• anony7 says:

      @Spicecake, lol, yeah, now I realize why my mom was miffed when guys checked teenage me out instead of her.

    • Trashaddict says:

      I do mind the invisibility when I’m crossing the street! I do not walk slowly, but cars that would slow down for the pretty young thing are still driving 20-30mph (in a crosswalk). My stare-down is evolving by the day but frequently “really!?” escapes my lips.

  5. Vava says:

    Aging is not a disaster. It’s better than the alternative.
    That’s all I’ve got.

    • MarineTheMachine says:

      With you on this! Seeing ageing as a disaster is taking away our privilege to be able to get older.

    • Marjorie says:

      You are absolutely right.

    • Jules says:

      Came here to say the same. Aging is normal and natural. To say it is a disaster is just someone projecting their own fears. Not biting.

    • lucy2 says:

      Absolutely. Aging is a BLESSING. May we all be so lucky.

    • McMom says:

      I totally agree. I’ll be 49 this fall. I used to get told I looked so much younger than my age – I don’t get told that anymore because I now look my age. I am in decent shape and I wear clothes that make the most of what I’ve got, but no one is mistaking me for my teenage daughter’s older sister. And that’s fine with me. I really like my middle aged life.

    • Trashaddict says:

      Yup, it’s normal but when you are surrounded by people who tweak and inject and dye etc. it’s tough to remember that.

      • cf86713 says:

        Thank you for saying that she lives in a different world where youth is valued and you are worthless after you reach 30. Not to mention so many people here have commented on how she’s aged badly etc I find it rather hypocritical to criticize her for stating the obvious.

  6. TippyToes says:

    To me she really is as bland as bland can be. Maybe in real life she’s different but in interviews and on film she is the definition of boring.

    • Bella DuPont says:

      Katie Holmes is Kate Middleton gone renegade.

      • Yoyo says:

        You’re right, Katie escaped a Cult, and
        Katie was never called a mean girl like Kate.
        They may be both boring with maniacal grims, but nothing else in common, that can be see.

      • Bella DuPont says:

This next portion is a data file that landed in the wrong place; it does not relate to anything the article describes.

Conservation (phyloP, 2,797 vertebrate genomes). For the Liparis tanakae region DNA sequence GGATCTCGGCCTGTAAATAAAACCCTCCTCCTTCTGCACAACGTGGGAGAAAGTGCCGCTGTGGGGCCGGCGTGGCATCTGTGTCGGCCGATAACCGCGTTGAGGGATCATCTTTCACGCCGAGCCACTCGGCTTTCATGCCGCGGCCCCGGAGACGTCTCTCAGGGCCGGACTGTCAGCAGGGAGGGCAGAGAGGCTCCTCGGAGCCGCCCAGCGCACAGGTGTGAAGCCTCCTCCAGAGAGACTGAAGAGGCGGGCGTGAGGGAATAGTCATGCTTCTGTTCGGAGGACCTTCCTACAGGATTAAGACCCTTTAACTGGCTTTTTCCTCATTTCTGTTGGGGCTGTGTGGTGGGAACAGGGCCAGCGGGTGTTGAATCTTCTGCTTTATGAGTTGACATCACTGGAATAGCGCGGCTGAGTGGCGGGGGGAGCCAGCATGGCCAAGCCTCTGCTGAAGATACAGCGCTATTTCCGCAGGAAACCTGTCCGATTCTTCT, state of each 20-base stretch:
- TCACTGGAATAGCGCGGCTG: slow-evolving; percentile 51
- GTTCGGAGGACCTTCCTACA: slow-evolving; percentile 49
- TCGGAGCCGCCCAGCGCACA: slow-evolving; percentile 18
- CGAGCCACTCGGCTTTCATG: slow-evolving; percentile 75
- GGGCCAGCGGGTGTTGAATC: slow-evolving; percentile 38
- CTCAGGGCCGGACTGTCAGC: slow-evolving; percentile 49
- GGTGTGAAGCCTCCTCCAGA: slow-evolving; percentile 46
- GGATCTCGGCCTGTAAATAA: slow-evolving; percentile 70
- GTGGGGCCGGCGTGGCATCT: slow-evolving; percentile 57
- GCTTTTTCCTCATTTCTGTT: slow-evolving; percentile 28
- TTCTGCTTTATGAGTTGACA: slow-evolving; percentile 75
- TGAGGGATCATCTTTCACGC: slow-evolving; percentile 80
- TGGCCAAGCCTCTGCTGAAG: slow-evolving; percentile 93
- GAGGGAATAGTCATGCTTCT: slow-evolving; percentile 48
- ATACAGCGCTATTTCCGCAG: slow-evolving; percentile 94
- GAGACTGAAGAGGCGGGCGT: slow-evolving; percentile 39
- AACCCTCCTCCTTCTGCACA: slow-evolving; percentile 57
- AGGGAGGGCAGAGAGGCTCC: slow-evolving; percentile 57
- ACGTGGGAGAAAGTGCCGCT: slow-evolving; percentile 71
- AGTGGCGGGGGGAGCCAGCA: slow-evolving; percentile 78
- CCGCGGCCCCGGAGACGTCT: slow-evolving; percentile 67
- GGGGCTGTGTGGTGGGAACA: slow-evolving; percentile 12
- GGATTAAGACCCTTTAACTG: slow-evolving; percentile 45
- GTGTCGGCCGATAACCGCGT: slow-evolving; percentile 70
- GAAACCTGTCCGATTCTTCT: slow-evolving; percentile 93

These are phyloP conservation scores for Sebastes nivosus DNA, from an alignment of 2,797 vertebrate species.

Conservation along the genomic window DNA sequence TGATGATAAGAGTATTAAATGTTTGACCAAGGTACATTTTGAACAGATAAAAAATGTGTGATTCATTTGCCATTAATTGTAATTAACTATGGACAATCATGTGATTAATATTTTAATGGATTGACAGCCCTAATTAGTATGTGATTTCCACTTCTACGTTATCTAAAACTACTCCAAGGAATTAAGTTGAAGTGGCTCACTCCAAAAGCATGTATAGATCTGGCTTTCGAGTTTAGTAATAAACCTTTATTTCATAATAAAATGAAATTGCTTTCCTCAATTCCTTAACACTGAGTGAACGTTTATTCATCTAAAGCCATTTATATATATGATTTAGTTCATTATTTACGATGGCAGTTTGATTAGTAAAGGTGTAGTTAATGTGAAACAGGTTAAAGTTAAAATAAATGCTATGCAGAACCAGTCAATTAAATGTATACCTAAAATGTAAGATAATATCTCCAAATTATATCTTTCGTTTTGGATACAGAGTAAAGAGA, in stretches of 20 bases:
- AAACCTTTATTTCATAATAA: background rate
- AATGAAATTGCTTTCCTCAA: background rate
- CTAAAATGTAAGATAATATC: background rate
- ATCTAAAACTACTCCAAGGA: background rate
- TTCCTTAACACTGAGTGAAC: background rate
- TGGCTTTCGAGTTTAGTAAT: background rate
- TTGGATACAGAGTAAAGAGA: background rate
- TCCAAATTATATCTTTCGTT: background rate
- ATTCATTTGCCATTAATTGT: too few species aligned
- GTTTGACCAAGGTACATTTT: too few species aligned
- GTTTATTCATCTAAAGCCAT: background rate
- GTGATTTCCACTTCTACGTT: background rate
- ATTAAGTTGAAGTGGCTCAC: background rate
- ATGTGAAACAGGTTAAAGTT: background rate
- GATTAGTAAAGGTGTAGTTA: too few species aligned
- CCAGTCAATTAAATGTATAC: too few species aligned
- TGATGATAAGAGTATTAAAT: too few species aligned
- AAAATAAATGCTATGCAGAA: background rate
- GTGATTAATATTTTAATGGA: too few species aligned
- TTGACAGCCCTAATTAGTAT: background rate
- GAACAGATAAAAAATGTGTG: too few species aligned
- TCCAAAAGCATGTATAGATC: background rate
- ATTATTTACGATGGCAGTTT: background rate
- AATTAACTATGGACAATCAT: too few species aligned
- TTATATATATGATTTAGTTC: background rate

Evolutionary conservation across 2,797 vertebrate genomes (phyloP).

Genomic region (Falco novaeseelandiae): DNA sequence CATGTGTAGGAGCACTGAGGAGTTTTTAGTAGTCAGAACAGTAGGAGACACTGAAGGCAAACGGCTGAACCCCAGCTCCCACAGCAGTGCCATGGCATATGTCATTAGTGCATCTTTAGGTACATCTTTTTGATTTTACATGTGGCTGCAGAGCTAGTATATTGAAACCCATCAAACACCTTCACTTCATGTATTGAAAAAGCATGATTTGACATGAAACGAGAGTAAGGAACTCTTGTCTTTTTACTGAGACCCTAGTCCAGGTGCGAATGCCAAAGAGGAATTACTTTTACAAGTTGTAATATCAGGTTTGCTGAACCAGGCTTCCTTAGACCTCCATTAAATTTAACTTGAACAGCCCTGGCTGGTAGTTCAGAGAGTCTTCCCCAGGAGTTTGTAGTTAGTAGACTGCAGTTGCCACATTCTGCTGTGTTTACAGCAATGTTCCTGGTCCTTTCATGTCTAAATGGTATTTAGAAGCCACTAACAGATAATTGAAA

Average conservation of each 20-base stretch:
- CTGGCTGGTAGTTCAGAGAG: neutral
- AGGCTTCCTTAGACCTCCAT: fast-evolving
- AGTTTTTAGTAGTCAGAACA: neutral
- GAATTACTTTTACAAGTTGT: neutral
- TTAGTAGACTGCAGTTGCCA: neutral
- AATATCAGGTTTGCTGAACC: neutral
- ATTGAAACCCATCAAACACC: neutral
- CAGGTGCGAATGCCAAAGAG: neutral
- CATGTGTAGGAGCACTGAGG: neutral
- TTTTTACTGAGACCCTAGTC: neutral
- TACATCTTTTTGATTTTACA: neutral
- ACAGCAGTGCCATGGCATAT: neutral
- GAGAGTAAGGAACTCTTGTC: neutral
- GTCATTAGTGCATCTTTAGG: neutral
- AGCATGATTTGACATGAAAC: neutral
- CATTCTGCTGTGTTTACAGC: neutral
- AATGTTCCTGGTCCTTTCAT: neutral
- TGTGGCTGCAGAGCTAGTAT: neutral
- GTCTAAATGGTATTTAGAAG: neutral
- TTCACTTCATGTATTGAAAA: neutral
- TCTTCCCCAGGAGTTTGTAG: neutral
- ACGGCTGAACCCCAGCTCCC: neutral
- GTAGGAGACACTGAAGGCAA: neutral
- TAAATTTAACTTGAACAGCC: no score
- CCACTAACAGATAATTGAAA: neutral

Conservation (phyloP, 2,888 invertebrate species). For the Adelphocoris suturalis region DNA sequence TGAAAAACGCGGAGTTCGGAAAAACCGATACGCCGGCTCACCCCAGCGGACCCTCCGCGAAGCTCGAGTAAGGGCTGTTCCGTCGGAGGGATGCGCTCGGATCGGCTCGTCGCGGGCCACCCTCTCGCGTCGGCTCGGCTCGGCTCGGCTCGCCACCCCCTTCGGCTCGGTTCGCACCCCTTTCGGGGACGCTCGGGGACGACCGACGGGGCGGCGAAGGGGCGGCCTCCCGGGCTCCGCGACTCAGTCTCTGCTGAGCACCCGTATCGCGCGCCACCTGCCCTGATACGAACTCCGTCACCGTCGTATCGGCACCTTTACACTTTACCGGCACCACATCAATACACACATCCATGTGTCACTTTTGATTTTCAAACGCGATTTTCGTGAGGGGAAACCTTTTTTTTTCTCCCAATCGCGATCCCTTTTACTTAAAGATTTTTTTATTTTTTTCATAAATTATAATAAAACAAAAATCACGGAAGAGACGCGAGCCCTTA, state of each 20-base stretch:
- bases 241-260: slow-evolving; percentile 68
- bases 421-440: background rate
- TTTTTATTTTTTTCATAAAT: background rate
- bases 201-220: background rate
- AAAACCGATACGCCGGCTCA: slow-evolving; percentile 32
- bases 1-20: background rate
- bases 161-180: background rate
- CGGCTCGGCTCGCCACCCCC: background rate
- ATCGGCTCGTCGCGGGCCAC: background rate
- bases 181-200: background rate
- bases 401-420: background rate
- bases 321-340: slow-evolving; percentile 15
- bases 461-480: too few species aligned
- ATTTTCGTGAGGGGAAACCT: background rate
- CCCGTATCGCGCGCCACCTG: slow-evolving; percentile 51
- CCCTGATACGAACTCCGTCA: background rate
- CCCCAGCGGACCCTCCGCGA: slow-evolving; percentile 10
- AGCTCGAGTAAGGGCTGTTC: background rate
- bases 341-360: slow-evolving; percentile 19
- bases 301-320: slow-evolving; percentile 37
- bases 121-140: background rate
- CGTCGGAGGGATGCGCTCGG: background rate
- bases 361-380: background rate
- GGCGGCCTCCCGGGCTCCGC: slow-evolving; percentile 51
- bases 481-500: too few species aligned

Don’t forget the controlling, narcissistic husbands, nice leisurely lives and aggressively vanilla personalities.

        I’m being unfair to Katie Holmes, though……she at least had a reasonably vibrant career in her 20’s (?), unlike our Duchess of Inertia, Kate Midds.

      • Anners says:

        I just want to say how much i love the term “aggressively vanilla” – it’s spot-on and I’m keeping it

      • Summer says:

        Why is she being compared to Kate Middleton? Because of their common names? Very weird.

    • Jules says:

      I agree. But I remember in the Tom Cruise days, she said his kids called her mom. This was in the midst of Kidman saying she had no contact with them. It seemed like a very direct and intentional slam towards Kidman.

      • bettyrose says:

        Oh, man, I forgot about that. You know, she was clearly under Cruise’s spell for a time, and was possibly pressured by Co$ into saying that as a dig at Kidman for never joining (and thus losing her children).

      • Jules says:

        @bettyrose, Ah, good point, I hadn’t thought of that. Holmes really flaunted her relationship with those kids and it would make sense if this was just another way she was being controlled.

      • Bettyrose says:

        Jules,
        I’m mostly thinking because she doesn’t seem to have any ongoing relationship with those kids who are now adults…nor does Tom seem to have any relationship with Suri…that it stinks of Co$ manipulation. Maybe in 40-50 years we’ll get a tell-all from Katie (or Nicole).

      • North of Boston says:

        It took me a bit to understand your comment. I was trying to follow why Tom’s kids calling Katie’s mother on the phone would be a diss to Nicole LOL.

        I do get the sense that it was CO$ nonsense. Good for both of them, Holmes and Kidman, for getting far away from that mean-crazy.

      • Jules says:

        @north of boston—lol that’s too funny :)

        @bettyrose–yes Katie and Kidman are both now considered SP’s by Scientology, Suppressive Persons. Silly terminology and crazy ironic given that it is the cult that suppresses people.

  7. MangoAngel says:

    She’s probably a very nice woman. She sounds nice. She’s always been considered nice. But “nice” is about all there seems to be to her. If she hadn’t gone through the whole TomKat thing, I honestly doubt anyone would be remotely interested in her, because as nice as she seems, good lord she can’t act. The sideways smile, behind-the-ear hair-tucking thing was great for nice girl of Dawson’s Creek, but she never progressed past that.